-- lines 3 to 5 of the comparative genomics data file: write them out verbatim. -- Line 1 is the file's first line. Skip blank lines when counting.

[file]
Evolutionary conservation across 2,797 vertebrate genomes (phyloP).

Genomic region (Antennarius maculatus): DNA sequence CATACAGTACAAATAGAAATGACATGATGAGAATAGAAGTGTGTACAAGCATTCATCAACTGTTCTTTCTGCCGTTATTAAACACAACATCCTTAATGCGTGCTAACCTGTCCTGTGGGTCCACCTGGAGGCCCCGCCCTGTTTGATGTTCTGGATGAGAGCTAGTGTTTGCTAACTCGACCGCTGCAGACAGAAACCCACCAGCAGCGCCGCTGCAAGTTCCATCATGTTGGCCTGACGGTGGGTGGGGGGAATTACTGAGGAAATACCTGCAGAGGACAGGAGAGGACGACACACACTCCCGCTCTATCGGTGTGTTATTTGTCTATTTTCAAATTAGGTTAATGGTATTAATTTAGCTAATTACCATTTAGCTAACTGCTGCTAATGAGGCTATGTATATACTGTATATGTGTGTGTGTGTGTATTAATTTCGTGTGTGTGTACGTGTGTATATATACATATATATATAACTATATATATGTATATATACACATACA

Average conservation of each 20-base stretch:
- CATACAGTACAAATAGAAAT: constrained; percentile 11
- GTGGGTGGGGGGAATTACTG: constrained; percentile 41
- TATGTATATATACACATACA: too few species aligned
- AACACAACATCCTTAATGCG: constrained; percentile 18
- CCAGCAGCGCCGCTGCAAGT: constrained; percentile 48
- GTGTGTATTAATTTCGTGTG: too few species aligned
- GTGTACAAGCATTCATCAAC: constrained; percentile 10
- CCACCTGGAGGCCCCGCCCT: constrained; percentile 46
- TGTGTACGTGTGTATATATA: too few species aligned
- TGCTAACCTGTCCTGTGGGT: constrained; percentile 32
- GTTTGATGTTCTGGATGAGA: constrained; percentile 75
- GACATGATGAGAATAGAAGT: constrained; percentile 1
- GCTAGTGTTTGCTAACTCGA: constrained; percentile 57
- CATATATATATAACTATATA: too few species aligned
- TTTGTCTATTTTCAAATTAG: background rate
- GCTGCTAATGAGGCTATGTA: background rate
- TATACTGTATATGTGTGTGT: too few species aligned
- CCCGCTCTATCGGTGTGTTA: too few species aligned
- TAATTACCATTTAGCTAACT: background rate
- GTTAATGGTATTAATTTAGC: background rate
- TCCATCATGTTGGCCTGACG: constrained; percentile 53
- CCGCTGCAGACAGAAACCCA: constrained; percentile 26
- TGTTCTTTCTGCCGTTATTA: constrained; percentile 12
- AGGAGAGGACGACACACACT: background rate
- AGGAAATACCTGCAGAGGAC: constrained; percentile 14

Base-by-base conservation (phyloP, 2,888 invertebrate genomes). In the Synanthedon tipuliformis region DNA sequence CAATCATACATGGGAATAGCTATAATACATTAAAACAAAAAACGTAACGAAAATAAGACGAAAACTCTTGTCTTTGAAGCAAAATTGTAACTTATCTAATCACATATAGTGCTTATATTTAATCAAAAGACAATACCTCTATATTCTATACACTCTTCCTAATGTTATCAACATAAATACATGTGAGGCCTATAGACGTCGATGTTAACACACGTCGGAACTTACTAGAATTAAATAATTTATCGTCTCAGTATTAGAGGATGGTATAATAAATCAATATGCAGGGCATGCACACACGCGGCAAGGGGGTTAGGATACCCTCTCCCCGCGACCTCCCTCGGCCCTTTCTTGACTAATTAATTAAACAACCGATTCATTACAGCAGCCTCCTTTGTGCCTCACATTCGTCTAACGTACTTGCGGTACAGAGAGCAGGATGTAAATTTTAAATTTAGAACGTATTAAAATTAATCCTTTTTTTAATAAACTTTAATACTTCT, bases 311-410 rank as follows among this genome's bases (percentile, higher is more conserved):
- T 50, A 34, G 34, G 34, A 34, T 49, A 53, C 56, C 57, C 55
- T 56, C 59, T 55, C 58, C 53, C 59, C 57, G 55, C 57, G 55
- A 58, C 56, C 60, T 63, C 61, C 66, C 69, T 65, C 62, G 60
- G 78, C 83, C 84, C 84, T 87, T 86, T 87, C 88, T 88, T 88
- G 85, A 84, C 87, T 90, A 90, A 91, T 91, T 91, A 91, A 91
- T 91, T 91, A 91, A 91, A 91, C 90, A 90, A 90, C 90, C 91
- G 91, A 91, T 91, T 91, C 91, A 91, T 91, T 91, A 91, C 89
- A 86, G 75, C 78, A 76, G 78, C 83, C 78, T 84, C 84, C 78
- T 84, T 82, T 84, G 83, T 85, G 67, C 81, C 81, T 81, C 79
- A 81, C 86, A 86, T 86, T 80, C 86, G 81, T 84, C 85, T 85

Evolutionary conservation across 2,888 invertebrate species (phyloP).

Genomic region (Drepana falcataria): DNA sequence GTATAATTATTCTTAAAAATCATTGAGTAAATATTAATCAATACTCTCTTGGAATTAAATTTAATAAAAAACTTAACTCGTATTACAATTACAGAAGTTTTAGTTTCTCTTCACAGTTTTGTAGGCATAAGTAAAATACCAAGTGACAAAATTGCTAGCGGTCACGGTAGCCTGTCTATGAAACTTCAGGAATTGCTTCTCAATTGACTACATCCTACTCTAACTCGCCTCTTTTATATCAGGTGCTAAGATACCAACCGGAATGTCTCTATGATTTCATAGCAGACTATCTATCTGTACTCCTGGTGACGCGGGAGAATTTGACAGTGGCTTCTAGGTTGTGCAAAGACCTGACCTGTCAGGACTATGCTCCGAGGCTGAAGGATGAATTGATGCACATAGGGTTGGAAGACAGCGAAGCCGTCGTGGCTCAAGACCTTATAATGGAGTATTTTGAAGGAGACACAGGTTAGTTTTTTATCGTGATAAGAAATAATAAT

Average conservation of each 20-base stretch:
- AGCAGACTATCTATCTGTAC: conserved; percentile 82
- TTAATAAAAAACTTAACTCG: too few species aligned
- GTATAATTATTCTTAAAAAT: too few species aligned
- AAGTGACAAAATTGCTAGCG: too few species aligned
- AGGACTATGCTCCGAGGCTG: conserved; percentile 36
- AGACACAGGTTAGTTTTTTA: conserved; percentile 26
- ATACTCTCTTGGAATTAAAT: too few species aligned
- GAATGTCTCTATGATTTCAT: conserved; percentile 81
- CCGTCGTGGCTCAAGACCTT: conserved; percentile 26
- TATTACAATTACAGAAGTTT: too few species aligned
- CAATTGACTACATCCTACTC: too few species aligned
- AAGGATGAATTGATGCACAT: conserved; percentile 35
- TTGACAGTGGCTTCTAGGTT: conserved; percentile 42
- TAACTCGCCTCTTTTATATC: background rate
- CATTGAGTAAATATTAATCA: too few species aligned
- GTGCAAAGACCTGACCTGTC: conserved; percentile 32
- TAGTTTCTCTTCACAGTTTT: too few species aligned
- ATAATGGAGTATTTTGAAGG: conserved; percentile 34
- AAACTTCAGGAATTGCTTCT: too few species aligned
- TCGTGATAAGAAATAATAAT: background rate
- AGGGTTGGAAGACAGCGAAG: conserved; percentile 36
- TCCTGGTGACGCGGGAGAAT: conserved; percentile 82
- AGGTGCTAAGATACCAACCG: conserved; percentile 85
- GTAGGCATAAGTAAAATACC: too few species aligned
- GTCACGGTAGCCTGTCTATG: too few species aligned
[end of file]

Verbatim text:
Average conservation of each 20-base stretch:
- CATACAGTACAAATAGAAAT: constrained; percentile 11
- GTGGGTGGGGGGAATTACTG: constrained; percentile 41